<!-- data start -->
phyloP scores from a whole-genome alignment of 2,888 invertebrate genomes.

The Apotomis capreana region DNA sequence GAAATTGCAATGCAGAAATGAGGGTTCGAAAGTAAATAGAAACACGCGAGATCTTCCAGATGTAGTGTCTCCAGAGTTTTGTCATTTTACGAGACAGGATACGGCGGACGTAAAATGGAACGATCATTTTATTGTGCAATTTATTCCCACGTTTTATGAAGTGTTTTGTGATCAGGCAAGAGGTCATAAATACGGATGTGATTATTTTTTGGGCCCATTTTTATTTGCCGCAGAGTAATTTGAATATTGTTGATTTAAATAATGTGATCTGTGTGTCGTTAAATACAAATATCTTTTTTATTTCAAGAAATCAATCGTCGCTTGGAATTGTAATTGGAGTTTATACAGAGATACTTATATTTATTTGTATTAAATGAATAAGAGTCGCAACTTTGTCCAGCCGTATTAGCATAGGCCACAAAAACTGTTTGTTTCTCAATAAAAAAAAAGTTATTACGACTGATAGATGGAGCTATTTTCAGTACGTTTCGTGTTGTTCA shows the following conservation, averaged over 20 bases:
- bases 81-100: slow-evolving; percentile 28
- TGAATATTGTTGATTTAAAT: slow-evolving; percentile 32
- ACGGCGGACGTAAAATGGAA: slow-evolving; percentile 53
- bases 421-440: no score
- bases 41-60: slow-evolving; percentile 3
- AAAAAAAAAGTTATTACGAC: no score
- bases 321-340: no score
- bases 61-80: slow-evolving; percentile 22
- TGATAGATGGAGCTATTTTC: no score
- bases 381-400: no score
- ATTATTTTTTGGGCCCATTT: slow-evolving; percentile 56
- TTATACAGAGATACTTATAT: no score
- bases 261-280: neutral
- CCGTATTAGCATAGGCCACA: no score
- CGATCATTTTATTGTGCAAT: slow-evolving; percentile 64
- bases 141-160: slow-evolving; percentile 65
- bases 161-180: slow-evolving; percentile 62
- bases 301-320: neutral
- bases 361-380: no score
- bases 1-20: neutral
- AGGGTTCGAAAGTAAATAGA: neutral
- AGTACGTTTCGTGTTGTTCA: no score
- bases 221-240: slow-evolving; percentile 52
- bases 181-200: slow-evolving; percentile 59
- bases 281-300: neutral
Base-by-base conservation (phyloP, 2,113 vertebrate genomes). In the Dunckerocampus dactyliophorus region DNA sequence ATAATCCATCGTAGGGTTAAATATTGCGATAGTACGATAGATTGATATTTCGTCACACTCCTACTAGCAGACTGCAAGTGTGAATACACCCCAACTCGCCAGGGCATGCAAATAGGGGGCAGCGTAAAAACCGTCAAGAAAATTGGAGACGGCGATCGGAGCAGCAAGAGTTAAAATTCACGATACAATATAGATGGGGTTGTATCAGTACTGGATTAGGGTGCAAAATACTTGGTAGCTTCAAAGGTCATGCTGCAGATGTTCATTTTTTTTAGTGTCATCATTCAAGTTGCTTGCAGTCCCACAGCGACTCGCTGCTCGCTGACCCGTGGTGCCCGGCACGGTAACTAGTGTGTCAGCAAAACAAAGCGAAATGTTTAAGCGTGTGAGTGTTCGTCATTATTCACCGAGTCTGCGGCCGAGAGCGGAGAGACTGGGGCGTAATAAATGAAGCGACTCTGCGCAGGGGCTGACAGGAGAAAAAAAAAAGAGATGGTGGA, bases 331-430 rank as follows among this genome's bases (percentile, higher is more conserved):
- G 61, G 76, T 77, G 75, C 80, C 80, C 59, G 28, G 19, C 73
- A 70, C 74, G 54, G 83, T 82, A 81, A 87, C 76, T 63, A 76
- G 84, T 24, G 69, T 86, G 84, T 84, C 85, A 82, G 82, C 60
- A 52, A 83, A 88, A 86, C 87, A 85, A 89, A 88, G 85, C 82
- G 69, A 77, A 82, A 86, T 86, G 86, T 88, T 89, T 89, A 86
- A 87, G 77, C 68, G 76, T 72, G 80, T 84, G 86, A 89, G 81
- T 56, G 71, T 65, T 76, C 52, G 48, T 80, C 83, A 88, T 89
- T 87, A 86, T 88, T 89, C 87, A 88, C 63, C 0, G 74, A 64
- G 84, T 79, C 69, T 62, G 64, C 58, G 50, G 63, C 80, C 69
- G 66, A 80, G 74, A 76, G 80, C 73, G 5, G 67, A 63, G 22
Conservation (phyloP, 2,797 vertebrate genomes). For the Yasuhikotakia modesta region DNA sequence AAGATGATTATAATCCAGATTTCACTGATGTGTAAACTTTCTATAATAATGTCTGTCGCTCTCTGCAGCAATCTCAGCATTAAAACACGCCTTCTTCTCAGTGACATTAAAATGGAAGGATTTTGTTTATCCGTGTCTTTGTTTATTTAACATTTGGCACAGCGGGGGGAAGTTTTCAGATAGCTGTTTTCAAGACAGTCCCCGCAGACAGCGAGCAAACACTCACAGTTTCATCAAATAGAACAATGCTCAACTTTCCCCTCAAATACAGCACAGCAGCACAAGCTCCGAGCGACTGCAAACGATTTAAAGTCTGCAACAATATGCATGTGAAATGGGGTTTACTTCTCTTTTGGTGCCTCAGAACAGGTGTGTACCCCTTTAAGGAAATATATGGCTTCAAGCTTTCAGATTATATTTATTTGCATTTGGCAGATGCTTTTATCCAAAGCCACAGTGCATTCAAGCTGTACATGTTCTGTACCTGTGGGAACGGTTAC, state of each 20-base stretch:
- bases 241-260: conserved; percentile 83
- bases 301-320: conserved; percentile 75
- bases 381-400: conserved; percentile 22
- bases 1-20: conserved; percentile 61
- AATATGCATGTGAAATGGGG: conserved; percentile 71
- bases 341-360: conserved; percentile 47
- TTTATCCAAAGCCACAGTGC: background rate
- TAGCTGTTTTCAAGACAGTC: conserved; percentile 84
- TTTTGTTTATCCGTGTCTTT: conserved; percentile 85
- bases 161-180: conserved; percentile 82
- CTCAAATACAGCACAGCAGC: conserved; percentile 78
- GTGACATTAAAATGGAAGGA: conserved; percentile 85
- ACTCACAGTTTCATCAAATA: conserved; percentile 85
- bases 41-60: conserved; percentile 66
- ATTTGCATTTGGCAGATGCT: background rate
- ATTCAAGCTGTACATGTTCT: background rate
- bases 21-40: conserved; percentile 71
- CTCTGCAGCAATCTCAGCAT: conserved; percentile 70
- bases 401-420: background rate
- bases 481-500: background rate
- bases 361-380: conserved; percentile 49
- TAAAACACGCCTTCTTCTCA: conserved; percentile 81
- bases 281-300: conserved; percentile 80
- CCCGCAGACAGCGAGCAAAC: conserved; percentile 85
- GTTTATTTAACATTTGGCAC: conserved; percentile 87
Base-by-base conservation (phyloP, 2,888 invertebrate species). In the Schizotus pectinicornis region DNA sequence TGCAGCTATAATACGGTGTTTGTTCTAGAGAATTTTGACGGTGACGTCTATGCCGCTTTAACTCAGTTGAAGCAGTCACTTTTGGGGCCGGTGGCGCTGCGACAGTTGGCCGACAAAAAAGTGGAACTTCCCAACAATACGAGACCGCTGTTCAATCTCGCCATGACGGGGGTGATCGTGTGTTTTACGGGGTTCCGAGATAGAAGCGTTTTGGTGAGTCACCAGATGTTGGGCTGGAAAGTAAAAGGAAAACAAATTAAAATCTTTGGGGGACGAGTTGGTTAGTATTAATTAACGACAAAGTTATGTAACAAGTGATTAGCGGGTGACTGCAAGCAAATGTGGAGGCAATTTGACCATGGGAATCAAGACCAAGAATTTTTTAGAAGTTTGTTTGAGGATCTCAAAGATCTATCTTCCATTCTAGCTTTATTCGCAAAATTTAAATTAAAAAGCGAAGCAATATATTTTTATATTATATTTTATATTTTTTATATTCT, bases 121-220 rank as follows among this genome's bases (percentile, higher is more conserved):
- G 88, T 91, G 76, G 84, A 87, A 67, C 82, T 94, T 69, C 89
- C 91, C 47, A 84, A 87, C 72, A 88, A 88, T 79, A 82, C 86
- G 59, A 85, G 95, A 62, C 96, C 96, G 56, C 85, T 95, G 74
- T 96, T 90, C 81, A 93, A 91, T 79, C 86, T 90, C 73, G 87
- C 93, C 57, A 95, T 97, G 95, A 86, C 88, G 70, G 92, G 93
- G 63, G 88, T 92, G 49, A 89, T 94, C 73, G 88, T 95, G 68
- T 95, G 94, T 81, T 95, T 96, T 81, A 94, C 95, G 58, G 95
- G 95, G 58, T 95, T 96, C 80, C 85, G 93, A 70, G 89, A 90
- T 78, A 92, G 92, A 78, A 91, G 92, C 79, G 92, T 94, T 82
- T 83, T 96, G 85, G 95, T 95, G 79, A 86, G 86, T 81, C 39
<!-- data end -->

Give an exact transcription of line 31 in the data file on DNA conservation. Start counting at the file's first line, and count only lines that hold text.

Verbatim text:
- G 84, T 24, G 69, T 86, G 84, T 84, C 85, A 82, G 82, C 60